What will my new life really be like?
As you prepare yourself for a move overseas, you probably ask yourself this question every day.
And, the answer is: It’s largely up to you. But, as I enter my eighth year as an expat in Brazil, here are some tips on how to get the most from this new chapter in your life—and guarantee your survival during those early months overseas:
Start a blog or journal
Don’t say you’ll do it. Do it! You don’t have to wait until you’re settled in your new home; you can begin by recording your preparation and move. This journal might later serve as source material for a book or articles. Or you may simply find it interesting to read later on. I kept a journal when I first moved to Brazil, and reading it is like reliving those first months.
Learn the language.
Again, you can—and should—get started on learning the language before you move. Pimsleur, Berlitz, and Rosetta Stone all offer self-study courses. You can also find programs on YouTube. You may be able to arrange private instruction in your hometown (or even in your own home). And, websites like Language Exchanges allow you to chat online with people from different countries around the world.
Once you’ve moved, be sure to continue your studies. Language schools that teach English to locals often offer classes in the local language for foreigners. Or you can follow my approach: Find a local who speaks some English but wants to improve, and trade lessons. It’s enjoyable, and you may gain a friend in the process.
Start learning about the culture.
Unless you know your new home well, read up on the local customs and etiquette. You don’t want to inadvertently cause offense nor be unnecessarily put off yourself because you didn’t understand a situation. Good websites for learning about other cultures include Cultural Savvy, Expat.com, and Transitions Abroad.
Get the lay of the land.
Take local buses. Grab a map and a friend, toss on your daypack, put a foot on the pavement, and go explore. Buy a bicycle to expand your horizons.
Make local friends.
Spending all of your time with other expats would defeat the purpose of moving to a new country. You’ll meet new people in the course of your day. Make the first move and extend a dinner invitation. Breaking bread together is still the best way to forge lasting friendships.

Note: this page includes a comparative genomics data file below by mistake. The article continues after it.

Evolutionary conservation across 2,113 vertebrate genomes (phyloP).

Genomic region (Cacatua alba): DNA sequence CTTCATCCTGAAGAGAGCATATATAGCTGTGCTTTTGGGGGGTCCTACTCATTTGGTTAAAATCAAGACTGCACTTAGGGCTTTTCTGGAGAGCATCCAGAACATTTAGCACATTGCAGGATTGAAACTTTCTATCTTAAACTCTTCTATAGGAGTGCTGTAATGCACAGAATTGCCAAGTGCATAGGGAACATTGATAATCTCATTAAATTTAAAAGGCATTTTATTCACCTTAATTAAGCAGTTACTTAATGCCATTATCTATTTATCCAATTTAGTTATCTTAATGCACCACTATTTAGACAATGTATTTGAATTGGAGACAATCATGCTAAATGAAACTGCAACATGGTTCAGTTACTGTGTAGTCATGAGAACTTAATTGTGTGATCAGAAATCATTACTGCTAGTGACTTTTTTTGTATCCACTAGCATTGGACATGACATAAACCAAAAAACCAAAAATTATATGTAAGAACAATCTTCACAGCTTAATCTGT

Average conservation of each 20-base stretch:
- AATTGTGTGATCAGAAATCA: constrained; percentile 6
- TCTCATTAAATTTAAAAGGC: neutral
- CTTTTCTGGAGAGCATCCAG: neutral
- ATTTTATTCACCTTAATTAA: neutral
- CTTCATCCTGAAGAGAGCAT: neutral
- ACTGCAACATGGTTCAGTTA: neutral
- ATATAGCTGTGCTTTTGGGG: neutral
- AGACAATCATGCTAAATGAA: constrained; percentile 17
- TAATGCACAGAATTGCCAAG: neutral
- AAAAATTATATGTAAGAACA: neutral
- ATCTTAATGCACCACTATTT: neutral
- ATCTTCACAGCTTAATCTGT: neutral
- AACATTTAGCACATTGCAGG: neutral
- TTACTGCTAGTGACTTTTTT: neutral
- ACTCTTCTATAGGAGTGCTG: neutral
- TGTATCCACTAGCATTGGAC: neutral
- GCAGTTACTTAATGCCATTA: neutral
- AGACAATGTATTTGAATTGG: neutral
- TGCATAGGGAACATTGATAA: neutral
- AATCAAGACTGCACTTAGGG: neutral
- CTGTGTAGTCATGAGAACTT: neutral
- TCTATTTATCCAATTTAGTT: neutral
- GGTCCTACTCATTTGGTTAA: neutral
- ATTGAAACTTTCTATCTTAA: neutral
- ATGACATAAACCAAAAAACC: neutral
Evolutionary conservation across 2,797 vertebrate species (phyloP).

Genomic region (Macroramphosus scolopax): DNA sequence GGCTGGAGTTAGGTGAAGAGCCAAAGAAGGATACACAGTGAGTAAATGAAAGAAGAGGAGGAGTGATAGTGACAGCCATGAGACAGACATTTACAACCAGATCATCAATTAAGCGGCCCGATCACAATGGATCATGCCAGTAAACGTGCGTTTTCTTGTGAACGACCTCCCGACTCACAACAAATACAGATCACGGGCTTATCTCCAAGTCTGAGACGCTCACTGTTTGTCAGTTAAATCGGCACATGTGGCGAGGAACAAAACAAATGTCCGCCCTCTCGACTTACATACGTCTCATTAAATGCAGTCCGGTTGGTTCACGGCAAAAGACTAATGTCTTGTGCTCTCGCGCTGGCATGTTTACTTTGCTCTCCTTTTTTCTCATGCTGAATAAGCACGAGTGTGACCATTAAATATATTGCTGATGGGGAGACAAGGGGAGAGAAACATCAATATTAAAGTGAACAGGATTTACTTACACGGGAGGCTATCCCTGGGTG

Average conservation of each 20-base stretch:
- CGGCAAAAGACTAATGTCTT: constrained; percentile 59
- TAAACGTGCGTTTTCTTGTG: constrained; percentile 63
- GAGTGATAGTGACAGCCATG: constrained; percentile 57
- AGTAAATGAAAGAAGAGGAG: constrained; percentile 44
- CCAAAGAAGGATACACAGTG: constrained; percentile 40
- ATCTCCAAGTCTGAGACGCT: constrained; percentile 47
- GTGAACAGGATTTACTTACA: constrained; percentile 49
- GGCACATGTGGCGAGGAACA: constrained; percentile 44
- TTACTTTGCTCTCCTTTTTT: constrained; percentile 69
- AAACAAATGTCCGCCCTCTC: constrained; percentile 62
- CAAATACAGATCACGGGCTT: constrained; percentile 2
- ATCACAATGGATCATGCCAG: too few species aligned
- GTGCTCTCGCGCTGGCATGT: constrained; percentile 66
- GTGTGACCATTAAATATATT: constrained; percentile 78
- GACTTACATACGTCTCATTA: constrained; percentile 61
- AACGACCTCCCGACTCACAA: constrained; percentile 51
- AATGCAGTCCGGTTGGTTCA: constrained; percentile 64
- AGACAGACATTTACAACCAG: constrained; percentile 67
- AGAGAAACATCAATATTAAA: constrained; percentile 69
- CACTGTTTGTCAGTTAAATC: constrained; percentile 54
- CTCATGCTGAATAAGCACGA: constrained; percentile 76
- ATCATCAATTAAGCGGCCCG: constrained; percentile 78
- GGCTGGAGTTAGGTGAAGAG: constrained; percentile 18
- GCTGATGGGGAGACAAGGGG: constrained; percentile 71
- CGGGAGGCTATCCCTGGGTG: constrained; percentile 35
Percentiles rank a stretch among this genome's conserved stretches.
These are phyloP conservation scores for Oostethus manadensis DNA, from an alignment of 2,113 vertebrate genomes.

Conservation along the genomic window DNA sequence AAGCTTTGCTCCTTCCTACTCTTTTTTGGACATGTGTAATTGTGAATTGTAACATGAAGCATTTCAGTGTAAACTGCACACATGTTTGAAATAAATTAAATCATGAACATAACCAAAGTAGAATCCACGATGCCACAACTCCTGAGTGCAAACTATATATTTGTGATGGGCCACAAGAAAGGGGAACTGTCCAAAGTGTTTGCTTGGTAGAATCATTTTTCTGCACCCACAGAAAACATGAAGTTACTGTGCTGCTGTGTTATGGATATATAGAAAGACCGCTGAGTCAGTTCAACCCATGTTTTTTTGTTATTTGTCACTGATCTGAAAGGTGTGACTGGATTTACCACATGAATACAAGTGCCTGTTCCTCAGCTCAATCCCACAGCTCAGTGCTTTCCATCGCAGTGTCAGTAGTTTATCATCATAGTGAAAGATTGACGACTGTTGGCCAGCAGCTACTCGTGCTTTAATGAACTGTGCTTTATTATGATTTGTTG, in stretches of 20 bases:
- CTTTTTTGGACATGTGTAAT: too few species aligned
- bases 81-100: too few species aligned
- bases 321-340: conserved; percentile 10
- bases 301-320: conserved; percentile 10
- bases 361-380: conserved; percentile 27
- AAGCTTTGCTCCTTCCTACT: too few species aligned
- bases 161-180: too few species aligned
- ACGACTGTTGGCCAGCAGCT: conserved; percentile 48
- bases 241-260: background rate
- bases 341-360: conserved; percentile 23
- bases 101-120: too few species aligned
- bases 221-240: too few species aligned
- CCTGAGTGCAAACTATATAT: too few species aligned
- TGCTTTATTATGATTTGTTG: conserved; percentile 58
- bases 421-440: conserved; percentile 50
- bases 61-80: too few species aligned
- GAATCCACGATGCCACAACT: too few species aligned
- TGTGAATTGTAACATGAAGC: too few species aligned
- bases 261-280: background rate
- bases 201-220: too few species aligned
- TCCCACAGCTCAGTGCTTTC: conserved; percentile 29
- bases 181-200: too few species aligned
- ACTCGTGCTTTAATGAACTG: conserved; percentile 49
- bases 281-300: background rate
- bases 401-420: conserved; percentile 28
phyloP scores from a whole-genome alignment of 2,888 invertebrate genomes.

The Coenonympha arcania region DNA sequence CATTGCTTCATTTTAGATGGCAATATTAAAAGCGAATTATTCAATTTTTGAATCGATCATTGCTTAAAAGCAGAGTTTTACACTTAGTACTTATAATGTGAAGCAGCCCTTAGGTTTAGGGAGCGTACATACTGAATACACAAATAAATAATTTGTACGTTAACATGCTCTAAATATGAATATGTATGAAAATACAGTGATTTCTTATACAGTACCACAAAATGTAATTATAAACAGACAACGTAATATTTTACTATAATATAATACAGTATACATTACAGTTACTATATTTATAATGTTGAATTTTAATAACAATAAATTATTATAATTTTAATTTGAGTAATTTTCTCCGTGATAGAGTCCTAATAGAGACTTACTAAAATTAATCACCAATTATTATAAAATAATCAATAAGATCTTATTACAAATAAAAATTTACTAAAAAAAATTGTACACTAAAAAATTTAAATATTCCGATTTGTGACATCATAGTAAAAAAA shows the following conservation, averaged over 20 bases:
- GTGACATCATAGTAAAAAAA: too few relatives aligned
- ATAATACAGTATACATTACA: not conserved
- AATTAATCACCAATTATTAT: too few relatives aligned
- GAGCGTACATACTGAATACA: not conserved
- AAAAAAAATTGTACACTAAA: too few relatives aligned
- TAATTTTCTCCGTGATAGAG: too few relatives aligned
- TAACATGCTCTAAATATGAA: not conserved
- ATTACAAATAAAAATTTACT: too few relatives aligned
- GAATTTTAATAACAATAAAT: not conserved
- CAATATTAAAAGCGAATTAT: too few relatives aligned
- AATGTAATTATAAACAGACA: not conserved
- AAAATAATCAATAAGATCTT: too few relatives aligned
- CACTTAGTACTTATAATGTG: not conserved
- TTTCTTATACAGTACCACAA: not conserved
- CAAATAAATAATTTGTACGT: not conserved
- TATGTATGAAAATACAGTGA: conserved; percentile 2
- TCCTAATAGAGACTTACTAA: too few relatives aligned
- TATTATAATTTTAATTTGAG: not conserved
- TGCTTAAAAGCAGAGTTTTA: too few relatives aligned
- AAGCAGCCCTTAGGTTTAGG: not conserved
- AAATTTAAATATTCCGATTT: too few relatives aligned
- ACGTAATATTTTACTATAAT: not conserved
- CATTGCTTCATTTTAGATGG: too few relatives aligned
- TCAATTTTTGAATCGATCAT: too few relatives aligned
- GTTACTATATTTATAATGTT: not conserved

Of course, do make some expat friends, too. Frustrations and occasional homesickness are a normal part of the settling-in process, and other expats are likely to be understanding and supportive of your feelings. Long-term expats often serve as tribal elders, passing along local lore. If you live in a larger city, find out if there’s a local InterNations branch. (InterNations is a worldwide organization that brings together locals and expats for a variety of activities ranging from happy hours to hikes to cultural events.) You can also seek out local groups on Facebook.
Establish an exercise routine that works within your new town.
If you’ve moved to a mountain town, explore the hill trails nearby. If you live by the sea, take kiteboarding lessons or gather a group to play beach volleyball. Soccer is ubiquitous and you’ll find leagues for all ages. (If, like me, you prove to be terrible, you can always be goalie.)
Review your diet.
As you’ll likely have more free time, rediscover the joys—and health benefits—of slow food. Pick up a couple books of local recipes and a good chopping knife, shop the weekly farmers’ market, and try your hand. I’ve learned to enjoy the shopping and the preparation of my meals as much as the meals themselves.
Delve deeper into the culture of your new home.
As you get more settled in, you might learn to prepare pad thai, or to dance Colombian cumbia, or to read “Candide” in its original French form. Be curious, and grow.
What better way to truly become a part of your new community? The library, city hall, and churches are all good places to ask about local organizations. Surprisingly, it may be difficult to find opportunities in some places as volunteerism isn’t as common everywhere as it is in North America. Here in Brazil, volunteerism has only recently begun to catch on, and is still not widespread. My solution was to organize open English classes at a local restaurant. If you want to give back, you’ll find a way.
All this may sound like a lot, but, if you’re planning to retire (or semi-retire), you’ll have more room in your schedule to fill.
Reviewing your journal a year down the road, you might be amazed at just how far you’ve come.